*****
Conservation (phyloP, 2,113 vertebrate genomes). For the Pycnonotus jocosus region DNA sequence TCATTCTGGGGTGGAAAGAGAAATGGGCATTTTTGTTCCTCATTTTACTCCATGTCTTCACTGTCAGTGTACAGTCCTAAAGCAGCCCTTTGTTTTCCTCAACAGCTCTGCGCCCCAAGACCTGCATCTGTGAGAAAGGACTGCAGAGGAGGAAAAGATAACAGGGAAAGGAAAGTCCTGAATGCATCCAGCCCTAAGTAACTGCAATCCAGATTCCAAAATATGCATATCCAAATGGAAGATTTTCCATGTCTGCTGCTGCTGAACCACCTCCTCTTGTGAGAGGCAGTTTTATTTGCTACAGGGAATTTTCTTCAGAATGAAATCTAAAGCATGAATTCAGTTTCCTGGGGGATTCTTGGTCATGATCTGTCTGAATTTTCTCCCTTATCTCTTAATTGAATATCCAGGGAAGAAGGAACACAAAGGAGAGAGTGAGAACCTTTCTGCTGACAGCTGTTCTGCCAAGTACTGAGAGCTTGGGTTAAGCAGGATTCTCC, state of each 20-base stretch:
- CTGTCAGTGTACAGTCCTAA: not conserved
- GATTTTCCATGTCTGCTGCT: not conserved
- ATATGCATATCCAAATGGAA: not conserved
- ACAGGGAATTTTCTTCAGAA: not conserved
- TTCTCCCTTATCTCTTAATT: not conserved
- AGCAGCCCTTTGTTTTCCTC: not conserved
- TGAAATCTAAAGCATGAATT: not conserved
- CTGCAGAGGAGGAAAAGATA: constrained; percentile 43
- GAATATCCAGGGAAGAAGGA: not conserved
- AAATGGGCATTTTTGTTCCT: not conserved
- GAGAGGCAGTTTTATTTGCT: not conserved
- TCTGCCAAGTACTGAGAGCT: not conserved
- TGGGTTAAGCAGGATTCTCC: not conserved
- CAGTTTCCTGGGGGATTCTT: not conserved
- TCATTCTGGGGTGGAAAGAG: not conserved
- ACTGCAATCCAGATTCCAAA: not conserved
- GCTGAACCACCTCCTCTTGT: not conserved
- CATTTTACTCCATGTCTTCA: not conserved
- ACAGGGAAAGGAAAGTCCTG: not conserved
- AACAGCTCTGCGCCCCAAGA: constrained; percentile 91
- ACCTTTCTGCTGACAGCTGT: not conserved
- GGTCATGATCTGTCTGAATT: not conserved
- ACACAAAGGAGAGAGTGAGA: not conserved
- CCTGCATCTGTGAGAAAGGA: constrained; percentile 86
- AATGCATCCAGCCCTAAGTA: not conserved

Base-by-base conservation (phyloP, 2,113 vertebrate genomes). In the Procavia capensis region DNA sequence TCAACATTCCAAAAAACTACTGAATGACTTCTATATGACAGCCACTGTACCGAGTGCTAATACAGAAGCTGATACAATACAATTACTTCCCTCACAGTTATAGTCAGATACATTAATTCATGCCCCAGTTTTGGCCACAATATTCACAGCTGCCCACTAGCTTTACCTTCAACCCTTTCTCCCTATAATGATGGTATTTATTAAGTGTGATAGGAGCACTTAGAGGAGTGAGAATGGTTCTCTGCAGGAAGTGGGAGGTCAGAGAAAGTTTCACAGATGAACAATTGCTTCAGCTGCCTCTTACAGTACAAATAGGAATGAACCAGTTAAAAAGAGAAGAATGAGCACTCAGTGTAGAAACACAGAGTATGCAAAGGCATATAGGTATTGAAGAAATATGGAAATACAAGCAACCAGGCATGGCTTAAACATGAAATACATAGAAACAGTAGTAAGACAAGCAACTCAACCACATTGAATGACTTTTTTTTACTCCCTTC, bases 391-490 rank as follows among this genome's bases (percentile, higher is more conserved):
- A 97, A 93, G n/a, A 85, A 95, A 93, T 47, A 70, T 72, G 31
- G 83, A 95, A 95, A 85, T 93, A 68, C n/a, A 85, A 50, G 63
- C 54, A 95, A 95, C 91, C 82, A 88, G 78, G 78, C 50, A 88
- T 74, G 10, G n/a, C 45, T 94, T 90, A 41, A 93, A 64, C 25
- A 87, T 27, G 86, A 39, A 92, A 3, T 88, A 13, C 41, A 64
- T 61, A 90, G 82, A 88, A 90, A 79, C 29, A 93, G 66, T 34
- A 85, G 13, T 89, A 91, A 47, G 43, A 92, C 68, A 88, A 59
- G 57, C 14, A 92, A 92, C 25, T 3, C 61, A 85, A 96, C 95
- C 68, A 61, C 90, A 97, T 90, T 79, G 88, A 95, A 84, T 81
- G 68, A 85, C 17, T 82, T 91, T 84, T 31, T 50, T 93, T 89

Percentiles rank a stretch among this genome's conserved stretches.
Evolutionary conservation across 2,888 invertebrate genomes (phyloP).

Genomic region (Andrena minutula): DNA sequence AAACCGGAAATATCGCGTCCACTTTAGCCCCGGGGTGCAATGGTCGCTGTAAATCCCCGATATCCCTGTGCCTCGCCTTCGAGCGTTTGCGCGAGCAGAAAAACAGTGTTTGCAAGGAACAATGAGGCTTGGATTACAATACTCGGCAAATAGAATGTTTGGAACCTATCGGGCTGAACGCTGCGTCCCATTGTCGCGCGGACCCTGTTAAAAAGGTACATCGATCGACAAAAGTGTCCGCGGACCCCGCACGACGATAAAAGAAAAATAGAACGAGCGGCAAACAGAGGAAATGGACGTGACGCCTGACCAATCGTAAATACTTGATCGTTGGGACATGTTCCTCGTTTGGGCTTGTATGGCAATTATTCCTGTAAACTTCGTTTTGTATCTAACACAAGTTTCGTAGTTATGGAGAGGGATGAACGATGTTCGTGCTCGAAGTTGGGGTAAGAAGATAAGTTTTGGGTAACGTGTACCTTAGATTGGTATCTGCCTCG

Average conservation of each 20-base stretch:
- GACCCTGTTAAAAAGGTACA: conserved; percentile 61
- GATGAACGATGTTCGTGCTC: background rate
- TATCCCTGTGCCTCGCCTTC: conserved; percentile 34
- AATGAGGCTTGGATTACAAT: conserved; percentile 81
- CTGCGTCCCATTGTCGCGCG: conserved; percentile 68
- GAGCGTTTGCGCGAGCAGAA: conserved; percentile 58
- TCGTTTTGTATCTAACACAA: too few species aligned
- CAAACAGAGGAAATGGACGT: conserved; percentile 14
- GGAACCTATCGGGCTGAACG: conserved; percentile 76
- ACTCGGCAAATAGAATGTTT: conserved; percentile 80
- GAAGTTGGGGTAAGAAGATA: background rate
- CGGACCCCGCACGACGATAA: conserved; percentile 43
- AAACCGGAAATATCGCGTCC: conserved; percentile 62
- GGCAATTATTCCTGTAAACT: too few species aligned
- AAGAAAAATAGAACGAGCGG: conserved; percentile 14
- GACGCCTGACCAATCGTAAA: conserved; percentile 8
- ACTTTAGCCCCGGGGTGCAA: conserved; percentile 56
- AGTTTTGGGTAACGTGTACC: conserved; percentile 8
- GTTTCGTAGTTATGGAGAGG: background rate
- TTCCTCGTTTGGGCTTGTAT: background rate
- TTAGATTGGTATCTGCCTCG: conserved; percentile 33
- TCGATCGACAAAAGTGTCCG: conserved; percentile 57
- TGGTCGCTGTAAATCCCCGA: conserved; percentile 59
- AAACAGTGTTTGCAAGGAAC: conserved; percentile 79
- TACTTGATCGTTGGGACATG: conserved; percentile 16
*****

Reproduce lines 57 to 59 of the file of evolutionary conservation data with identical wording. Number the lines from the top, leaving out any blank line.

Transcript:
- GACGCCTGACCAATCGTAAA: conserved; percentile 8
- ACTTTAGCCCCGGGGTGCAA: conserved; percentile 56
- AGTTTTGGGTAACGTGTACC: conserved; percentile 8